If people want flood insurance, why aren't they buying it? They don't demand it at the price that the risk warrants? Either the risk for the insurer is too high (houses are poorly made) or people aren't evaluating their risks properly (government bails them out when there is a flood). We spoke about the latter already, what about the former? Is there any interference that could causes the houses to be poorly made? What if they are forced to compete with very low priced alternatives, like say subsidized mortgages? Could this be linked to the major low-cost mortgage crisis we are seeing right now?

Just some thoughts.
10.24.2007 12:20am
Smallholder (mail) (www):
Is it just me or has the tenor of the comments section of the Conspiracy changed? I know we stand four square for freedom of speech, but I'm disappointed with the frequency of profanity of late. I like to refer my high school students to the comments thread and felt more comfortable doing that when the language was clean.

That out of the way, I too want to swear whenever a farm bill comes up. Farmers, welfare queens that they are, claim that they need, I say need, really need, handouts to survive. How's that working?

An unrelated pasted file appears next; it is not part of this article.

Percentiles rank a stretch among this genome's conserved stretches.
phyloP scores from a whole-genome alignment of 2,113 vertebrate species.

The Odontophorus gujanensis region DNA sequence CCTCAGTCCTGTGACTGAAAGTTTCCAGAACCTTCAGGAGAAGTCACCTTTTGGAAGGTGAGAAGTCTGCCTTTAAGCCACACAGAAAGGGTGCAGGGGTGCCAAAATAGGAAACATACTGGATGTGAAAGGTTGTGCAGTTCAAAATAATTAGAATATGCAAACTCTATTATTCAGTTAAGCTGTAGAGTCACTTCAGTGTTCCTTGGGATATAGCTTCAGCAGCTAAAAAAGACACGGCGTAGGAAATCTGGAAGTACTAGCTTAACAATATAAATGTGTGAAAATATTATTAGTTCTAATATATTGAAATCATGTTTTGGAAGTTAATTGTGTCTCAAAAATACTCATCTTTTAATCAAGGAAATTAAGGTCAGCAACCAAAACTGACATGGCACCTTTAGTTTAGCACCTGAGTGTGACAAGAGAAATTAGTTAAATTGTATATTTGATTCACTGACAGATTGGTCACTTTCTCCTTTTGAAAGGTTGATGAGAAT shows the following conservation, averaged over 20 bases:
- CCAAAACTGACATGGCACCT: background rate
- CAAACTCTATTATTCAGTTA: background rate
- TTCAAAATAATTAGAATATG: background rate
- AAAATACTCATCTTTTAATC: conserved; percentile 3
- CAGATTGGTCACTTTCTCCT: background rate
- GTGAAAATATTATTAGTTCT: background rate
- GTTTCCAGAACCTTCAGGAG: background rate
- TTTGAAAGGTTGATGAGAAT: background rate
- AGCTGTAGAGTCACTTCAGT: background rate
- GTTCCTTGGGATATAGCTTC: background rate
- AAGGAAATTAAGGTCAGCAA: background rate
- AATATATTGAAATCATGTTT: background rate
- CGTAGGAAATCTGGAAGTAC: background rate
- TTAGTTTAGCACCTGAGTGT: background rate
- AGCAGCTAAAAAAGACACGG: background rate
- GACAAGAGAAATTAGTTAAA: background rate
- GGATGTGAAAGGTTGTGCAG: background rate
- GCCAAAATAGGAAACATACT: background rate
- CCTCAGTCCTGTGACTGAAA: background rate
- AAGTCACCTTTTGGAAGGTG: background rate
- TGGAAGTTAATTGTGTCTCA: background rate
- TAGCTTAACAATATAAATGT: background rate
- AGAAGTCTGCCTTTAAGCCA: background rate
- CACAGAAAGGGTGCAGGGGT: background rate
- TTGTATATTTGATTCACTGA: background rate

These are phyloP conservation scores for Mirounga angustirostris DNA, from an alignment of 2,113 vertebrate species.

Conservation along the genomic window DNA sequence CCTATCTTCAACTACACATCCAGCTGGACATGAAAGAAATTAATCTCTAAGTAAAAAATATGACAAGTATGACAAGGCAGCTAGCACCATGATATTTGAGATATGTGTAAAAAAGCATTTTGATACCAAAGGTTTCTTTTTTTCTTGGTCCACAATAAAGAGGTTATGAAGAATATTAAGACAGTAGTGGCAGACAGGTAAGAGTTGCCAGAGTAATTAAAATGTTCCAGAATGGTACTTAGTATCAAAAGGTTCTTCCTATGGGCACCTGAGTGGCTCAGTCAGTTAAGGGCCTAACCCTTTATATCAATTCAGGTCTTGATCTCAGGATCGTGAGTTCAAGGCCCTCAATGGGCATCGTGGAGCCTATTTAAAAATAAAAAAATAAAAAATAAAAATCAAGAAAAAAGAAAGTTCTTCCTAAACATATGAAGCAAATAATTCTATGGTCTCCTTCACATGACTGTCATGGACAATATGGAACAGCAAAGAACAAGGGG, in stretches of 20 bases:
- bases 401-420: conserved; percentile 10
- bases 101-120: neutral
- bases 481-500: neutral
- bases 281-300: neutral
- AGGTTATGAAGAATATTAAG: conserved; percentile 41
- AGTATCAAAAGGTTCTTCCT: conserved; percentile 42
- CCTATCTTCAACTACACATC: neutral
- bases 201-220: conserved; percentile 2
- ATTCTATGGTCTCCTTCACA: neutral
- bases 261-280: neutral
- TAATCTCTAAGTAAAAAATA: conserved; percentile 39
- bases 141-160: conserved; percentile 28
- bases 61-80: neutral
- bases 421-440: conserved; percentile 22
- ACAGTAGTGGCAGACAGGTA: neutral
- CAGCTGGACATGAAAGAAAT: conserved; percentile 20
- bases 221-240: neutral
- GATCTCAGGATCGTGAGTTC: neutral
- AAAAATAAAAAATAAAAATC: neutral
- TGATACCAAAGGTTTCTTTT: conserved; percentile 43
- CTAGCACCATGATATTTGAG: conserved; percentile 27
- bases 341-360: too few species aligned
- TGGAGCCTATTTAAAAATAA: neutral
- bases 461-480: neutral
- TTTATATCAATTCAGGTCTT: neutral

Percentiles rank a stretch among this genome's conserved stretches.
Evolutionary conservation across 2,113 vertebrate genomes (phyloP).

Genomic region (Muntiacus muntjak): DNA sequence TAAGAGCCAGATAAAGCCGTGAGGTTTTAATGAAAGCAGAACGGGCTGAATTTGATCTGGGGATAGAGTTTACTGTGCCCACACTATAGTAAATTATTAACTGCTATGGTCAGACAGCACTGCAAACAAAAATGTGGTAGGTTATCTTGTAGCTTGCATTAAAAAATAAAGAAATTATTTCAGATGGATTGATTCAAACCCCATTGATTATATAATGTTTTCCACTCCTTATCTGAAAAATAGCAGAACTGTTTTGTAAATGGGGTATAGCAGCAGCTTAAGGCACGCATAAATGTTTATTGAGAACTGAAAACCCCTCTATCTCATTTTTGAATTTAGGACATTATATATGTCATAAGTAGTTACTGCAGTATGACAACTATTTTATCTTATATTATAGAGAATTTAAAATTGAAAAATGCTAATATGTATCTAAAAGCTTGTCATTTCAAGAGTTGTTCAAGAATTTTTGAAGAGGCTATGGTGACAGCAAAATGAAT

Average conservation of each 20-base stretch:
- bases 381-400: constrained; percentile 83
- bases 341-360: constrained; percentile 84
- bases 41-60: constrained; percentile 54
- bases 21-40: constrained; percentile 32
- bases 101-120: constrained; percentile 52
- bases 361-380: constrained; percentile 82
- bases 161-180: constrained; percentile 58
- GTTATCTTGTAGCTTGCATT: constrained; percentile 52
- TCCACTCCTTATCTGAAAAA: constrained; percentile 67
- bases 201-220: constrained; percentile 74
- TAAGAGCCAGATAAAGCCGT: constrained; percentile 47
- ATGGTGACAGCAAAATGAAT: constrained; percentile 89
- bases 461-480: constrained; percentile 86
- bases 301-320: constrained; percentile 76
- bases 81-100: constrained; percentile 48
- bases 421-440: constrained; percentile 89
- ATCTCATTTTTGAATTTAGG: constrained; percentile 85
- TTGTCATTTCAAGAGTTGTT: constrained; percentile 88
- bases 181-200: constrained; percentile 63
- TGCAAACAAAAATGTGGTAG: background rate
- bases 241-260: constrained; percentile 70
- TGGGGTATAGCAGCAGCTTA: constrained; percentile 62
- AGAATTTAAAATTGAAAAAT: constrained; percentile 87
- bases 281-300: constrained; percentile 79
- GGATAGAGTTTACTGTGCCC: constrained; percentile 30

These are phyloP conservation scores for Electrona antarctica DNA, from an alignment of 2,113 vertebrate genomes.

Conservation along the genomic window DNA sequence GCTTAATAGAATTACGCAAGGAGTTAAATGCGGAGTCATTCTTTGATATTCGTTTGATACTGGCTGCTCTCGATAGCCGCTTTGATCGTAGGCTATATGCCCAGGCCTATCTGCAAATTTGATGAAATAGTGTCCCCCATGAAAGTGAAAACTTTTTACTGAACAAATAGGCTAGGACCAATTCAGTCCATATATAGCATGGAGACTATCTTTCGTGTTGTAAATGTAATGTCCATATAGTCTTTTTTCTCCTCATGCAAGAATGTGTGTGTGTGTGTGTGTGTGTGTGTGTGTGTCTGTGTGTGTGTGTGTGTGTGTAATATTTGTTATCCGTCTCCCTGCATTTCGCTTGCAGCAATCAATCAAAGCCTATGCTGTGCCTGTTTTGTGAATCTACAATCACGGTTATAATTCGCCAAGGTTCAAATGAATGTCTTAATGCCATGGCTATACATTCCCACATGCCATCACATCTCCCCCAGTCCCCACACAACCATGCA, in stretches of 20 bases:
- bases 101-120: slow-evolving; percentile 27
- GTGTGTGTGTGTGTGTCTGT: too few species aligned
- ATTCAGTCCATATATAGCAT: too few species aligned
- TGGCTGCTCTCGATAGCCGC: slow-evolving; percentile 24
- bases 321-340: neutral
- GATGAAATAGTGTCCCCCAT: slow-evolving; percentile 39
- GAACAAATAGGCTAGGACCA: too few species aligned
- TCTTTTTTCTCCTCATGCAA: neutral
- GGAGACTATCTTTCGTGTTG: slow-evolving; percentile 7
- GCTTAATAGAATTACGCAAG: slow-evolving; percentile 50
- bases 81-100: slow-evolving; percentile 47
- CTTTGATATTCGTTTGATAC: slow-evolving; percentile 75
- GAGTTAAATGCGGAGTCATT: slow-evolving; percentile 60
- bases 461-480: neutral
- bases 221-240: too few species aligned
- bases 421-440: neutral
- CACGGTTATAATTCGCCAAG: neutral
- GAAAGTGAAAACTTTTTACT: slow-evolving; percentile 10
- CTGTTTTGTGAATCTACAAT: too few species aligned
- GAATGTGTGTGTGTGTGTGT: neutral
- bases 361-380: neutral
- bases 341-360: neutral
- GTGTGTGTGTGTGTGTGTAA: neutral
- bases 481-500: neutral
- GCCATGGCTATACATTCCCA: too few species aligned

The subsidies are simply in place to maintain a cycle of overproduction for the benefit big corporations like Conagra. The environnmental costs are high. The right ought to support ending subsidies on market principles and the left ought to support ending the subsidies to protect the enviornment and the true family farmer.
10.24.2007 10:05am
Eli Rabett (www):
You know, we have pretty much eliminated the excess stocks of agricultural products (aka food) and production is pretty close to consumption. This should scare you if you have paid attention to the lack of rain in the large agricultural regions of the US.

As Joseph taught us, protecting against famine requires a certain level of inefficiency in agriculture, and that means farm subsidies to maintain excess capacity.
10.24.2007 12:30pm